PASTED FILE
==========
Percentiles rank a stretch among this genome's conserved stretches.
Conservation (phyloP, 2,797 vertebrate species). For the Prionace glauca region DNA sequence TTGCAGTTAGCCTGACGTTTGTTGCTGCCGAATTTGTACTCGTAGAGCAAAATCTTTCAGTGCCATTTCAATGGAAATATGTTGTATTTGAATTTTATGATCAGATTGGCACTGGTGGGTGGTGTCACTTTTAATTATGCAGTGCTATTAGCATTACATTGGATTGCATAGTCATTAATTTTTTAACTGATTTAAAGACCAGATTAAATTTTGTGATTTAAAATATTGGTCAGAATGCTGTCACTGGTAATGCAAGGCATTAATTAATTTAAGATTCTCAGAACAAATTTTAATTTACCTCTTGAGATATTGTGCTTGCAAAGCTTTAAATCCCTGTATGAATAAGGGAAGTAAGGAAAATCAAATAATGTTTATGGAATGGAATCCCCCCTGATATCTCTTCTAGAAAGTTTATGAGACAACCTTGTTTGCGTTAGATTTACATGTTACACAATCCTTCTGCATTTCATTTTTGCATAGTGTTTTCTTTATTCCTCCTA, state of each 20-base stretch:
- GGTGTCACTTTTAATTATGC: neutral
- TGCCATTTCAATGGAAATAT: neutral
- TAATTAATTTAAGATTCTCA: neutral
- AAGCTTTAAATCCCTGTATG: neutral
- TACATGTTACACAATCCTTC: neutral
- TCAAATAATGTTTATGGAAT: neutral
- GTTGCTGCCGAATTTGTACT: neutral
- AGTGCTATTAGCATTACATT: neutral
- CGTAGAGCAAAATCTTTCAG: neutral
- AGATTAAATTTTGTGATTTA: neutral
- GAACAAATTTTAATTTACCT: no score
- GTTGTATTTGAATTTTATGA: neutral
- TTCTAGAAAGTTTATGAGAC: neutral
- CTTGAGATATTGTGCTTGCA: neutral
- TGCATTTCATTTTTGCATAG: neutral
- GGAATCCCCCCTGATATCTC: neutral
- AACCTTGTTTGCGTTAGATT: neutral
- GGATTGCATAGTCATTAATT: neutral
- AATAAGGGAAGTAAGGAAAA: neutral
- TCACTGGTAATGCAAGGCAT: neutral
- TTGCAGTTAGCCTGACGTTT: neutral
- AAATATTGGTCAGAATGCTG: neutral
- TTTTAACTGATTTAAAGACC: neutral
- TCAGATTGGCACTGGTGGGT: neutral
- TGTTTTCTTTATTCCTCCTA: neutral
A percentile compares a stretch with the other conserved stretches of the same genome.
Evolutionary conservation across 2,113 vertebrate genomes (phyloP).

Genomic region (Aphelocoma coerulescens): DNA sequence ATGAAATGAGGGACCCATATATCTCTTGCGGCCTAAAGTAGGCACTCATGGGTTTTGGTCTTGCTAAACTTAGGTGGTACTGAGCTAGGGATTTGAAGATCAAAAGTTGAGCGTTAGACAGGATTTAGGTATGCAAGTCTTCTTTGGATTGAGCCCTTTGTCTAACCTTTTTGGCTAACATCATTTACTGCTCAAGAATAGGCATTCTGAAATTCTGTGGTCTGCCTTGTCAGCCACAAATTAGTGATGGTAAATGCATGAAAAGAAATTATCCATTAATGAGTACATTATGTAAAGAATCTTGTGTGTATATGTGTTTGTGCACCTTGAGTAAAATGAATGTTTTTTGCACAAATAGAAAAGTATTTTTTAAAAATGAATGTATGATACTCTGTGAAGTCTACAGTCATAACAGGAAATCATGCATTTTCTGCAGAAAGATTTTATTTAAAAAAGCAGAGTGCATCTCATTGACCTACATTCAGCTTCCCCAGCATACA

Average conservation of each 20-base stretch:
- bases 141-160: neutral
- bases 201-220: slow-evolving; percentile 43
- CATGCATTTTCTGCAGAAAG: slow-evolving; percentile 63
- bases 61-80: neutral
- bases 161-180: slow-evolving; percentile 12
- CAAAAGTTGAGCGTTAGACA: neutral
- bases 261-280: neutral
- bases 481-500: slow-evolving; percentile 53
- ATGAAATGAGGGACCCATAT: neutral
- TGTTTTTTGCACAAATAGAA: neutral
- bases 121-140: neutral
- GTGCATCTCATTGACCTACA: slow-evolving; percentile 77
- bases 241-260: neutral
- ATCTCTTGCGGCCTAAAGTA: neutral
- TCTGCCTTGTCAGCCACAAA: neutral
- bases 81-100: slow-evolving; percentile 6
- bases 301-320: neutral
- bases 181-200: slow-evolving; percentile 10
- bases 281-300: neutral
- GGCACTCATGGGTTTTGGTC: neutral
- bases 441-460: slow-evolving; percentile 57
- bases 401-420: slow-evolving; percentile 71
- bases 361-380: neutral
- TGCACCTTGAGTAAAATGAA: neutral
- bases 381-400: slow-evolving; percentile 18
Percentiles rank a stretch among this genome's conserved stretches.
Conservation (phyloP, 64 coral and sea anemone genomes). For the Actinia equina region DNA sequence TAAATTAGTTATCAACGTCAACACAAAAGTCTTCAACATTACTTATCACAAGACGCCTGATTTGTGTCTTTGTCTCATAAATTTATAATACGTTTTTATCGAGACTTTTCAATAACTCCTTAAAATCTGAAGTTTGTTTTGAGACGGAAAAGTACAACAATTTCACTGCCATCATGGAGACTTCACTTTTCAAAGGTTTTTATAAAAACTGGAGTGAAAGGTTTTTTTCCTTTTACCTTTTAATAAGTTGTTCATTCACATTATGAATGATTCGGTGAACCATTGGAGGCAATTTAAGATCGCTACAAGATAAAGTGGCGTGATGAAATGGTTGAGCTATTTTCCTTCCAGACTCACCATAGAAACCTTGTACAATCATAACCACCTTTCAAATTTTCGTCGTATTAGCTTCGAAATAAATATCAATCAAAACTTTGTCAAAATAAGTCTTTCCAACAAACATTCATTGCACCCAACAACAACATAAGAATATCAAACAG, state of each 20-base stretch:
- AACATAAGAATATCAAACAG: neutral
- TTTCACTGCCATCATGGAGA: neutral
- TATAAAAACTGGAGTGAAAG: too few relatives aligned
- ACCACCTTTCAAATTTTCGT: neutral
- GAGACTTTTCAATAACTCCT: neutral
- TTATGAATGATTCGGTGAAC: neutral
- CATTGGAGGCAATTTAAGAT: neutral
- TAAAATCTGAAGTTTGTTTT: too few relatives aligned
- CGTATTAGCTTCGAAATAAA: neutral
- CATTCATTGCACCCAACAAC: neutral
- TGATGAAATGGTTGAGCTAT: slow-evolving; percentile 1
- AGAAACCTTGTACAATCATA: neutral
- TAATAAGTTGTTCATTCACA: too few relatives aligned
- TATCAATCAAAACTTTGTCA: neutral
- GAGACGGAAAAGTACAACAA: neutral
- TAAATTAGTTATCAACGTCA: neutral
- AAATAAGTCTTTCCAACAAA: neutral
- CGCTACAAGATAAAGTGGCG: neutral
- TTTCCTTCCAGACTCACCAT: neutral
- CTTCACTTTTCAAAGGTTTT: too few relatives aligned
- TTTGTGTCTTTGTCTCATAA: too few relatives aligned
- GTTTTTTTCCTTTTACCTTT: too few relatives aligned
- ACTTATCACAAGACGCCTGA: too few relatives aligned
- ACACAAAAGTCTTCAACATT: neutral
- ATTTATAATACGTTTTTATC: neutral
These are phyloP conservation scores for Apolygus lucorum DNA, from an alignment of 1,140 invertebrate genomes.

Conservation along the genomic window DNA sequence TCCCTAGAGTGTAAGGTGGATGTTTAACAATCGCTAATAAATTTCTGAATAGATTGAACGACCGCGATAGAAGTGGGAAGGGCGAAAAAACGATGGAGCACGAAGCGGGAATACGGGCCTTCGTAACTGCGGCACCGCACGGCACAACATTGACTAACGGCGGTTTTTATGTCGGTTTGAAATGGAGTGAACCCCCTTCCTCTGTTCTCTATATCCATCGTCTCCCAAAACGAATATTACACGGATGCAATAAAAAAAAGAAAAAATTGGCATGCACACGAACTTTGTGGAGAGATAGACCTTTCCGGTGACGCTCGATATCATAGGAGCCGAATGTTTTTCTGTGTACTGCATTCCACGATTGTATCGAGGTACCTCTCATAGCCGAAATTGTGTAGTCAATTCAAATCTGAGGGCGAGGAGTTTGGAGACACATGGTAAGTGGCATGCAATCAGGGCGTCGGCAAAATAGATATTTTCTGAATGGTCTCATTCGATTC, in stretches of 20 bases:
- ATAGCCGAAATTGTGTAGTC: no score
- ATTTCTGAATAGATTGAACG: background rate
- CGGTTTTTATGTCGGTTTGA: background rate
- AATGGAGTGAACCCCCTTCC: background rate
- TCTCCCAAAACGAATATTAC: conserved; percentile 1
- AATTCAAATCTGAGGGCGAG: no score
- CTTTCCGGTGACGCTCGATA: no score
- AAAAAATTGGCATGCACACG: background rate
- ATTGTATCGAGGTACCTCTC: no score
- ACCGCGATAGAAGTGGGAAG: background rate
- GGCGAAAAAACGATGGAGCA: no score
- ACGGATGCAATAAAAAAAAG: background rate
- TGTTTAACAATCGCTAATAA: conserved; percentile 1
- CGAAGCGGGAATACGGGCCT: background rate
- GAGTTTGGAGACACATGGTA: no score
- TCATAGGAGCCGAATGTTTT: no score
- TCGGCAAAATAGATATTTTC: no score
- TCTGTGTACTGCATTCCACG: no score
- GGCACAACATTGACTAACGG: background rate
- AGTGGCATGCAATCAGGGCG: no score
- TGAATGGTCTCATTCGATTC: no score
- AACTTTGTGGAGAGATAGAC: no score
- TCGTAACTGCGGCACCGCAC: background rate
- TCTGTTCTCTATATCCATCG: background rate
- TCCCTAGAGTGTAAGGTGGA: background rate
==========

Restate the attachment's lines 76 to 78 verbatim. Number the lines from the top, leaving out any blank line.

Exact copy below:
- CGCTACAAGATAAAGTGGCG: neutral
- TTTCCTTCCAGACTCACCAT: neutral
- CTTCACTTTTCAAAGGTTTT: too few relatives aligned